At the same time, the predicament arises at the point where the issue lies. There exists a situation when traffic is making a left turn from Bellagio when the traffic signal turns green, and concurrently, the crosswalk signal on Las Vegas Blvd also turns green, granting pedestrians the right of way. However, during this very moment, there is a green arrow signal for vehicles making a right turn from Bellagio onto the southbound lane of the Las Vegas Strip. And it is in this conjunction that the dilemma manifests itself.

Walking across this particular intersection can be quite tricky. As pedestrians make their way, they find themselves trapped in a narrow space formed by the merging right and left turn lanes. It's a challenging situation, given that there isn't enough room for everyone. What's even more concerning is that some pedestrians fail to notice the "don't walk" signal on the right turn island, as it is accompanied by a green arrow. It's alarming how often I witness close calls when pedestrians unexpectedly step in front of cars that have the right of way due to the green light.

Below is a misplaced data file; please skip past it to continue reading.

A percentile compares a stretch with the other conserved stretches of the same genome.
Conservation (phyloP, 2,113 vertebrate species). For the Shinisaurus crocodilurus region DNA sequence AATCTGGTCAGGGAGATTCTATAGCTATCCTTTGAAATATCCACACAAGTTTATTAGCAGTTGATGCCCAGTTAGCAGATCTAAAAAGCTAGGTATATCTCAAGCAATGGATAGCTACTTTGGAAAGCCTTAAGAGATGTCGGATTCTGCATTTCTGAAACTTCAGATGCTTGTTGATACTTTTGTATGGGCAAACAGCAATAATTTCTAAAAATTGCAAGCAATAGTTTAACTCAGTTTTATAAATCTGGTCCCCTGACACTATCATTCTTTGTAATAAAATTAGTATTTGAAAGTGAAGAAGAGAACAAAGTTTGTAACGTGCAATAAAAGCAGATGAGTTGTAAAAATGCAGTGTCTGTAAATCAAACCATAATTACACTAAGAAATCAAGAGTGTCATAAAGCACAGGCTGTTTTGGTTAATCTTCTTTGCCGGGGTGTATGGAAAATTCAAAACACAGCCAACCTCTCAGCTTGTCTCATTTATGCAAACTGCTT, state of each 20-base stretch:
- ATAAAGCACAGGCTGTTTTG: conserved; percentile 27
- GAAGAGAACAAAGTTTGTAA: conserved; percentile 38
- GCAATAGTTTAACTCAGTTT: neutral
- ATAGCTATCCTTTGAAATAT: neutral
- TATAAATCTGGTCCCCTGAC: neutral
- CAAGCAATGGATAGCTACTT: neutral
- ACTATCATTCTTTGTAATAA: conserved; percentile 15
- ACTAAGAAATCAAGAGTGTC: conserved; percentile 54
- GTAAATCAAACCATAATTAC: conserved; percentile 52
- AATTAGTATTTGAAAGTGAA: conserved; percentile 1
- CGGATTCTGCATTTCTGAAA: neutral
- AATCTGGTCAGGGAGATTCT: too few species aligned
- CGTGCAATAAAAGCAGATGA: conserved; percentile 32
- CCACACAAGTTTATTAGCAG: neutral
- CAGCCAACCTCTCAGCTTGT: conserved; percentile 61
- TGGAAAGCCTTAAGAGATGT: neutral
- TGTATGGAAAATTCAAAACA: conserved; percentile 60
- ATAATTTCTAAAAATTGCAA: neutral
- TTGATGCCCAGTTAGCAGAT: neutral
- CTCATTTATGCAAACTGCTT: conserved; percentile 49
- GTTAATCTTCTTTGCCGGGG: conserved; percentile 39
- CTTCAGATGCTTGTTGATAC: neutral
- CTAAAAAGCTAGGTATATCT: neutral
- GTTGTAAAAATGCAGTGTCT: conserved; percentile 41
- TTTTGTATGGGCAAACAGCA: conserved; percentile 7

As I stand on the sidewalk, observing the bustling street before me, I notice a common mistake made by pedestrians. It is quite perplexing, really. You see, if a pedestrian chooses to cross the road from the Cosmopolitan side, they unwittingly put themselves at risk. The reason being, an oncoming driver cannot spot them until they maneuver around the bend. It is an unfortunate circumstance, exacerbated by the numerous errors made by pedestrians in this particular area.